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Friday, November 14, 2014

7 Financial Mistakes Teachers Make Over Their Careers

Teachers can be great at what they do, teach.  But as a group they stink at investing.  Sure, there are some teachers, a small percentage of every faculty at every school in this country, who make investing a priority, along with the development of their craft.  But the majority of my peers could really use help with planning for their retirement.  Along those same lines, many of them unknowingly shoot themselves in the foot, so to speak, as they focus entirely on their profession, leaving only their accumulated state teachers' retirement  "pension" to see them through after retiring.

Credit: Dreamstime.com


Now, I realize that the national average teacher salary is around $56K (2013) with rookie teachers making in some States as low as $33K!  The cost of living is obviously different regionally.  Making ends meet becomes the number one concern in this case.  Trust me, I know how hard it can be to simply make it to the next month.  However, practicing tough love...I must add that it has never been solely about how much one makes, but rather how much one keeps at the end of the month that makes the difference.  Earning more money always helps, so promoting to the next level (quasi-admin or admin) is something I recommend.  Don't go for the promotion so you can afford more luxuries though.  Keep expenses down!

Here are 7 financial mistakes teachers and other educators make during their careers:


1) They don't invest or don't invest enough.  Why?  Lack of knowledge, know-how, cash savings, time, etc.

2) They don't contribute or don't contribute enough to a tax deferred 403b plan.  Every year teachers are given a chance to elect to contribute to a 403b.  Some will pass on the opportunity to meet with the representative, others will meet with the rep, but stick to the same contribution as the year before.

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3) They don't participate in Section 125.  Using pre-tax dollars to pay for Dependent Day Care or Out of Pocket medical expenses is a must.  Just make sure you don't over elect for the year as these unused dollars are not returned to you come year's end.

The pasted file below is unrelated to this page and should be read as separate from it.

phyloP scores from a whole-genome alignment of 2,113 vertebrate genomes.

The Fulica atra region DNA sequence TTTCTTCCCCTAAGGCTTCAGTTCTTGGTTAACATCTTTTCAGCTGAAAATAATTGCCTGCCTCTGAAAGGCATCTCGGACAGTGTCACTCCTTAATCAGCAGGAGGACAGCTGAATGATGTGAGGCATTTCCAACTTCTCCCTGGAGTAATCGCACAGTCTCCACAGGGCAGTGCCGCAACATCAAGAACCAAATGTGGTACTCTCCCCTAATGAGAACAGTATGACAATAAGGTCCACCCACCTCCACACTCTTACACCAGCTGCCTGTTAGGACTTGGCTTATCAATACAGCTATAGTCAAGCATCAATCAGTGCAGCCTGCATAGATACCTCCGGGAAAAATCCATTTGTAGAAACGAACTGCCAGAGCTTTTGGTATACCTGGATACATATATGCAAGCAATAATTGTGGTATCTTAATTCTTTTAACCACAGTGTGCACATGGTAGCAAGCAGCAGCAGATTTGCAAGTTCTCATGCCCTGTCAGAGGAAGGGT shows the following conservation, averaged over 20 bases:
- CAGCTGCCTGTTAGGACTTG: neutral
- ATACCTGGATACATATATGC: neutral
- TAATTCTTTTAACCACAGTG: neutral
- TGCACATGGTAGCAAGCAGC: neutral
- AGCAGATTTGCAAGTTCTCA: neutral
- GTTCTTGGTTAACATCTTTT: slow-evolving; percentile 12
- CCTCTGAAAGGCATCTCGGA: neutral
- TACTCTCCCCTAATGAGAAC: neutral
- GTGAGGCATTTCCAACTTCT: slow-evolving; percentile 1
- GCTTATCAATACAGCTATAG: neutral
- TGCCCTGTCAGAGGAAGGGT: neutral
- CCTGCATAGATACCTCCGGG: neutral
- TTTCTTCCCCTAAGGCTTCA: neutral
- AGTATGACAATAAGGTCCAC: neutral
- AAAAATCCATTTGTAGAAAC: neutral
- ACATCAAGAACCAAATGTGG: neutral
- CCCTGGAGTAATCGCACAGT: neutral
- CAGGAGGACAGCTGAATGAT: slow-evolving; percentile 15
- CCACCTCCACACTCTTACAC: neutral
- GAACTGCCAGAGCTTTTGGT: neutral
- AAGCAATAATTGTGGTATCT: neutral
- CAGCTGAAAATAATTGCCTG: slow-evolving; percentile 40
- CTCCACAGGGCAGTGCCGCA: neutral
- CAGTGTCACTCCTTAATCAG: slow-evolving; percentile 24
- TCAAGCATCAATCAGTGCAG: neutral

4) They overspend yearly in classroom supplies.  As an educator, you can deduct up to $250 ($500 if married, filing joint, and both spouses are educators) for unreimbursed classroom expenses.  Now isn't this a dang shame?  What is wrong with this country when teachers are only allowed to deduct a measely $250 in teaching related expenses annually.  I know teachers who've spent three times this amount in a year!  It is really sad.  While it is noble of you to go the extra mile for your students, please also be mindful of the financial implications throughout your career.  It adds up!

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5) They marry other teachers.  I don't know what it is about Education, but many of my peers "hook up" with other educators.  Teacher couples often end up working at the same school!  Talk about not having healthy separation time.  (I wonder if they favor convenience over time apart?  Or maybe it is an economic strategy, only needing to use one vehicle for transportation to and from work?)  Now, to each his own, of course.  But, marrying an equally broke teacher will not help you financially over the course of your career.  Venture out if you can.

6) They wait to promote until the end of their careers.  Being a classroom teacher for twenty-seven years, and then jumping into admin for the last eight years will spike your monthly base salary in retirement, no doubt.  However, you've lost many more years in wealth accumulation potential having not promoted earlier.  If you don't plan to ever be an administrator, okay, no problem, I get it.  But if you do have aspirations to join "the darkside" one day, why not go for it as soon as possible?  Making more income during your formative years will snowball roll your retirement savings.

7) They drink too much premium coffee and eat out.  Teachers are notorious for their Starbucks runs.  It's great coffee, no question.  And the kids drain the life out of you.  Yet, brewing your own coffee at home will save you hundreds of dollars each year.  The same goes with packing a lunch each day.  That's what left-overs are for!  If you have to go to Subway daily, then you shouldn't be complaining about not having enough money to last until payday.  At minimum, buy a cafeteria lunch.  They are cheaper alternatives than fast food, and healthier in many cases, as food standards for students have improved.

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As Always, Thanks for Reading!  Share with others, please.
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